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Posted On 03.19.15 by in Baltimore
The area of personal injury includes a wide array of neglectful actions on the part of an individual, product, or company that cause an injury to another person. Personal injury can include auto accidents, toy injuries, appliance injuries, medical malpractice, etc.
The first step to take when thinking about filing a personal injury claim in Baltimore is to contact an experienced attorney in the area who understands the laws of the state. Personal injury cases have a time limit that must not be overlooked. If the time limit passes, the court might dismiss the case or decline to hear the case. Thus, contacting a qualified attorney is of essence in these types of complex cases in order to have the best chance of getting the maximum compensation possible.
When choosing an attorney to handle your personal injury case, ask for what type of experience he has had in these types of cases and what results he has achieved for his clients. A fully prepared attorney will be able to stand up for your rights and make the other entity accountable, ensuring the client gets the compensation due from the damages the injury caused. Some of the most common personal injury cases are:
• Automobile accidents
• Motorcycle accidents
• Truck accidents
• Defective products and injuries caused by malfunctioning toys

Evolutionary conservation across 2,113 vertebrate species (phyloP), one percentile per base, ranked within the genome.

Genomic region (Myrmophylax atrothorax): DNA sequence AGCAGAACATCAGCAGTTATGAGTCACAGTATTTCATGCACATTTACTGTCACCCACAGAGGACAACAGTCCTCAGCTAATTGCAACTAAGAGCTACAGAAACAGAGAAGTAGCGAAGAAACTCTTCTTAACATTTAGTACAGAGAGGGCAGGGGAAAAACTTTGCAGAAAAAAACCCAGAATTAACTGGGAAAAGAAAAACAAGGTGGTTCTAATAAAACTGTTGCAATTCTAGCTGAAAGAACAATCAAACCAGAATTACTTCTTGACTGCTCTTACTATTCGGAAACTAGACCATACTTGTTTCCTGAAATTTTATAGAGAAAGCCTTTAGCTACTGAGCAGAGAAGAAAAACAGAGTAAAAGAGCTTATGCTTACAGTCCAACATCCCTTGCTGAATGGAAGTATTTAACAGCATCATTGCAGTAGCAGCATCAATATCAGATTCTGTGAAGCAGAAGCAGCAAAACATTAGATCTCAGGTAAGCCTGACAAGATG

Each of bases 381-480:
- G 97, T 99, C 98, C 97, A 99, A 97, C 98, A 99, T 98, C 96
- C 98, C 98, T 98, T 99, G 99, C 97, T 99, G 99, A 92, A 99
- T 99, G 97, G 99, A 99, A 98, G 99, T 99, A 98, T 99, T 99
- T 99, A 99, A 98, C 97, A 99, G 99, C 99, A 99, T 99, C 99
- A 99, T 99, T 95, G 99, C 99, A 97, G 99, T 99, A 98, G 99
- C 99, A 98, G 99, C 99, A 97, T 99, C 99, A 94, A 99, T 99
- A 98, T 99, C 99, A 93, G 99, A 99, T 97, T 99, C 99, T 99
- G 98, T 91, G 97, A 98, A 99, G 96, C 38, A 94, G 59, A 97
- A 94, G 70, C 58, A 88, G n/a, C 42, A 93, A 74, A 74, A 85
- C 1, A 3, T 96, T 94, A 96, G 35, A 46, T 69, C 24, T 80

• Dog bites
• Medical malpractice
• Nursing home and caregiver abuse to elders
• Wrongful death
Each state has its own laws pertaining to personal injury cases. This is why getting an attorney in the state in which the injury occurred is of vital importance. Some of the laws that rule personal injury in Maryland are:
• Statute of Limitations: Maryland has a time limit for an injured person to file a claim. This time limit is three years after the date of the accident or injury. Victims of a personal injury need to prepare way ahead of time to file the claim or lawsuit, because if the deadline is surpassed, the case will most likely not be heard by the court system.
• Shared Fault: In Maryland, filing a claim over an accident to then hear the other party claim that the victim also had fault in the accident is very common. Maryland courts apply “contributory negligence” in cases where shared fault is proven, which basically means the injured individual cannot collect compensation from any other at-fault individual or entity.
• Damage Caps: Maryland laws set a cap or a limit on the compensation that a person can get from a personal injury claim. For example, in the case of non-economic damages, there is a limit of $755,000 on non-medical malpractice injuries and a $1,132,500 limit on non-medical malpractice cases resulting in wrongful death.
As mentioned above, since the laws are so complex in personal injury cases and there are so many possibilities, it’s recommended that the victim of a personal injury suffered due to the negligence of another party contact a qualified attorney in Maryland to handle the case.
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